When will the U.S. government eventually decide to confront Google?
That's really the only question that needs to be debated in the wake of Google's announcement that it plans to acquire ITA Software, the leading provider of flight information from airlines to travel Web sites, for $700 million in cash. As it stands, the deal would marry the world's leading Internet search company with a crucial link in the online flight reservation process, making life for executives at online travel sites such as Orbitz, Kayak, and Expedia a whole lot more complicated.
As usual, this acquisition is a case of Google seeing a search problem that its current strategy and talent can't answer. As any traveler knows, buying an airline ticket these days is both an art and a science: one of my dad's favorite jokes is, "Want to start a fight on an airplane? Ask the guy next to you what he paid for his ticket."
Google wants to use ITA's technology to create some sort of interface that makes it easier for people to search for flights on Google, where they are already searching for a lot of travel-related information, according to Google's Marissa Mayer. You can't really enter all the factors that go into a search for airline tickets--dates, times, destinations--into the Google query box, she said on a conference call following Google's announcement of the deal.
It also gives Google the opportunity to try some unique things with flight searches, Mayer said, such as the ability to enter a query like, "Where can I get in seven hours for this much money?"
So from Google's perspective, this is a user-friendly deal that will simply allow it to offer a better service. It also doesn't hurt that if Google turns into the predominant online destination for travel search, revenue from ads placed next to those search results will add to Google's already lucrative search advertising business.
But there are dozens of other sites that already offer these services by licensing ITA's software, including Google archrival Microsoft's Bing search engine and travel-oriented sites like the ones described above. So why didn't Google simply license the software as well? CEO Eric Schmidt said Google considered that, but concluded it would be unable to do the "deep integration" with search results and innovation in travel search that it desired without merging Google's technology and ITA's.
That comment about "deep integration" is what is causing online travel executives to reach for either the Tums or the Macallan this afternoon. The concern is that Google's control of this vital data link between airlines and travel sites could be used to give it an advantage in its own search results.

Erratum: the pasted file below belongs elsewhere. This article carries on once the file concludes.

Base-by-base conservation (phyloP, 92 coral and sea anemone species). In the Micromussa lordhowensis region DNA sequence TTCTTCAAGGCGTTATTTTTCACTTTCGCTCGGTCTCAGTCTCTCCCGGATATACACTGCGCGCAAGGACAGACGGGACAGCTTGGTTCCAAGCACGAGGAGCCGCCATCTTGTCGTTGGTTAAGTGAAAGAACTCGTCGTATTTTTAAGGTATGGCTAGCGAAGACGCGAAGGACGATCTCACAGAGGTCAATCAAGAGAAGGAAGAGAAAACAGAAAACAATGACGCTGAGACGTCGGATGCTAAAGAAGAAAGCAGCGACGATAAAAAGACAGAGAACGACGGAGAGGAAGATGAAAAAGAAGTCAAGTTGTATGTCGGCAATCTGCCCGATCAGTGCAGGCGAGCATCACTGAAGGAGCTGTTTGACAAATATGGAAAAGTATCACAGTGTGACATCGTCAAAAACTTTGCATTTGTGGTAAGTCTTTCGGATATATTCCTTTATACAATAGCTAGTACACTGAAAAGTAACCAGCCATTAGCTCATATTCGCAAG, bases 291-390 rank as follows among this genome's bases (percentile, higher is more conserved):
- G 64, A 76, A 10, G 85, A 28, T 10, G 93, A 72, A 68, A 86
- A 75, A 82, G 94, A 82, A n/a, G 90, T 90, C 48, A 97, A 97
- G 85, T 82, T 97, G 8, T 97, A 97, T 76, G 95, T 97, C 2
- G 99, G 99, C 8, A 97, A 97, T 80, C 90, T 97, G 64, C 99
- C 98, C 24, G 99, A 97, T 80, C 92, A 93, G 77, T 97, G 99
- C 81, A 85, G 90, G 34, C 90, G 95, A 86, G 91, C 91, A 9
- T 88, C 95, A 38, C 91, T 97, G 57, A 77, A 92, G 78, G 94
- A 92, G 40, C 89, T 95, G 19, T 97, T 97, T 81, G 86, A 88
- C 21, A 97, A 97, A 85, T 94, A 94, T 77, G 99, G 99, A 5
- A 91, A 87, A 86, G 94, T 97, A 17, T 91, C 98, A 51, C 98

Earlier this week, in anticipation of a Google-ITA deal, Reuters quoted Kayak Chief Marketing Officer Robert Birge as saying, "They have dominance on the general search side. When you couple that with ITA's airline relationships there is reason to be concerned." Google took great pains in its public statements and during its conference call Thursday to say that it would honor ITA's existing agreements and that it had no plans to sell flights itself, although Schmidt wouldn't rule that out entirely either during a question-and-answer period with reporters.
These travel companies were so concerned as to consider forming some sort of coalition with Microsoft to bid on ITA in hopes of keeping it away from Google, according to a report in The Wall Street Journal Tuesday. Obviously, that didn't come to pass, but there's one other organization that might be thinking very hard about holding up a deal.
The Federal Trade Commission took a long, hard look at Google's proposed acquisition of AdMob during the first half of 2009. The six-month review over whether Google would have muscled its way into a leading role in the mobile-advertising market came tantalizingly close to formal hearings over the deal, but the FTC ultimately decided that Apple's decision to enter the mobile-ad market with iAds created enough of a foil for Google.
A similar review seems likely here. In general, government investigations of potential business deals kick off when companies that believe they would be unfairly harmed by those deals complain to their representatives. And in this case, the online flight-reservation market is more mature than mobile advertising, which was one of the main sticking points in the potential FTC review of the AdMob deal: it was simply too early to judge the potential competitive effects.
With this deal, Google will have transformed itself into one of the biggest power brokers in the travel industry. It will control the leading software for powering online airline reservations. It will be able to provide something in its own search results above and beyond what its competitors--who merely license the ITA software--will be able to produce. And it will become the leading online advertising buy for travel-related advertisers (assuming it wasn't already) if it doesn't butcher the rollout of user-friendly airline search tools within Google's already popular interface.
Google will argue that because these services will send larger amounts of traffic to those other sites (well, maybe not Bing) to actually purchase the tickets and add things like hotel or car rentals, it could be doing the Kayaks and Expedias of the world a great service by putting more business in their hands. But it is playing a game of chicken with federal regulators, daring them to conclude and then prove that Google is gaining too much control over commerce on the Internet.
At some point, there will be a showdown. Schmidt knows this, saying during the conference call, "We expect (regulators) will spend a fair amount of time going through it. Anything Google does, we tend to go through that anyway."
This is one Google deal that's destined to enter a holding pattern.